For decades, springtime for Americans has involved the excitement and anticipation that goes with the preparations for another baseball season. After a now-resolved delay, spring training is back underway for teams across the U.S.
Yet for the first half of the 20th century, those living in the western half of the country did not have a Major League Baseball team to call their own. The only teams west of the Mississippi in 1914 were the St. Louis Cardinals and the St. Louis Browns. And St. Louis is just barely west of that great river.
So, in 1914 when word came about that the Chicago White Sox would play a game on March 25 at Evans Park in Riverside against the Los Angeles Angels, a then-Pacific Coast League club, the community was naturally excited.
The White Sox arrived in Riverside on March 24, the evening before the game, and stayed at the Glenwood Mission Inn, the original name for today’s Mission Inn. Among those who played for the team at that time were Harry Lord, first baseman Hal Chase, and catcher Ray Schalk, a future Hall of Famer. That night, Schalk was the guest of honor at a dinner given by Ralph Ayers, an old friend of Schalk from their hometown of Litchfield, Illinois. Schalk said that he appreciated the beauties of Southern California and that Riverside was the prettiest town of them all.
E. E. Dwyer, a janitor at the First Methodist Church in Riverside conceived of the idea to have the White Sox players plant a special tree in a Riverside park. Harry B. Dunbar, a then-city park gardener, got involved with the idea and spearheaded the arrangements. The decision was made to have the players plant a Redwood tree at the head of Low Park at the junction of Magnolia and Palm Avenues.
After Lord, the White Sox team captain, consented to the idea, he, his wife, along with Chase and his wife, were taken to the park the morning of March 25. There, former Mayor Oscar Ford – who served Riverside from 1913-1917 – and Riverside dignitaries, including J. C. Hardman, Charles L. Reynolds, Gaylor Rouse, W. L. Leamon and Harry Dunbar, participated in the ceremony. Lord oversaw the work as Chase dug the hole and planted the tree which was later dubbed the “White Sox Redwood.”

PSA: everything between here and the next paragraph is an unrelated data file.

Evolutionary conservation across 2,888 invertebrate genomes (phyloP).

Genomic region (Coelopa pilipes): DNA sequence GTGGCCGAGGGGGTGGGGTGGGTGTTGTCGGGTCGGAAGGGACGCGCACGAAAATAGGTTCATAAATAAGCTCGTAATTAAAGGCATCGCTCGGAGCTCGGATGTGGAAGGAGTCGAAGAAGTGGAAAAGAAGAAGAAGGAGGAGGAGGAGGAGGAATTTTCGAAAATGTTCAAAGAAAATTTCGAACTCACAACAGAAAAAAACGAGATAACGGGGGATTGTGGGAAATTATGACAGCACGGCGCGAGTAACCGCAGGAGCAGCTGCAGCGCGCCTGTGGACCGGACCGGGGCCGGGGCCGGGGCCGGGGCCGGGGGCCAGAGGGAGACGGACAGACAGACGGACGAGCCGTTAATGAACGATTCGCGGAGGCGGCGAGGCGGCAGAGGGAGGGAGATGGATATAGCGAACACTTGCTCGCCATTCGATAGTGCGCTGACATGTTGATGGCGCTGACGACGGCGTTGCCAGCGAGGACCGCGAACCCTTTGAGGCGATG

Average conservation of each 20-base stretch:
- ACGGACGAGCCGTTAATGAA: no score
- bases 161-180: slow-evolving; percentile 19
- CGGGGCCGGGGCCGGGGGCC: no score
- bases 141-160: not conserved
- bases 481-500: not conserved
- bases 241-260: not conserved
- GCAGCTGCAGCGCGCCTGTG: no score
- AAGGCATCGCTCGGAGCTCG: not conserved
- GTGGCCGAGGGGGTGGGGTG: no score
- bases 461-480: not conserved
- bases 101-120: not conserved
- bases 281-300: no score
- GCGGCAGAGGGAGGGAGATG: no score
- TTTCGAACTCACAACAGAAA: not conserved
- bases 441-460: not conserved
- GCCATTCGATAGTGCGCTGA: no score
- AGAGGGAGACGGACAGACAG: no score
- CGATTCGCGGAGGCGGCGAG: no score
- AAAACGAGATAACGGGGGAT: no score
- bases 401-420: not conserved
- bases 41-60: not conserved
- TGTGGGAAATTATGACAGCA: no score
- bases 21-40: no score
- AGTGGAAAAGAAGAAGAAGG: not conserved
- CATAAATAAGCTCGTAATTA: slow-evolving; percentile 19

The ceremonial tree planting at Low Park was the first of a number of trees that would later be planted by the dignitaries in what became known as the Friendship Grove. Over the years, several tablets and trees have disappeared although a few remain.
In some ways, the highly anticipated game that March 25 afternoon was almost anticlimactic after the tree planting ceremony. The White Sox had no trouble beating the Angels by a score of 10–5. Ina Young Keller, the only woman member of the National Baseball Writers Association at that time, was in attendance. She wrote a story that day on the game for various newspapers, including the Riverside Daily Press.
Years later in September 1926, W. L. Leamon, sports editor of the Riverside Daily Press, sent a picture of the “White Sox Redwood” to team owner Charles Comiskey. Leamon suggested that a bronze tablet in a cement base be erected at the foot of the tree. Delighted at the idea, Comiskey – who was also a former baseball player – wrote back that he would pay for the costs. Plans were then taken to construct the plaque and set up an unveiling ceremony.
The White Sox bronze tablet set in gray granite was finally unveiled Tuesday, March 15, 1927. It was presented to former Riverside Mayor John Jarvis in Comiskey’s name. (Comiskey was not in attendance.) Unfortunately, those responsible for the plaque set the memorable game’s date to February 25 instead of March 25, incorrectly recording it a month earlier. No one is sure how the mix-up occurred.
The Redwood tree was almost 40 feet high at the time of the ceremony. Harry Williams, a then-sports editor for the Los Angeles Times and then-president of the PCL gave the main speech and tribute to Comiskey. The Junior Reserve Officers’ Training Corps band under the direction of Gustav Hilverkus had performed the event’s music.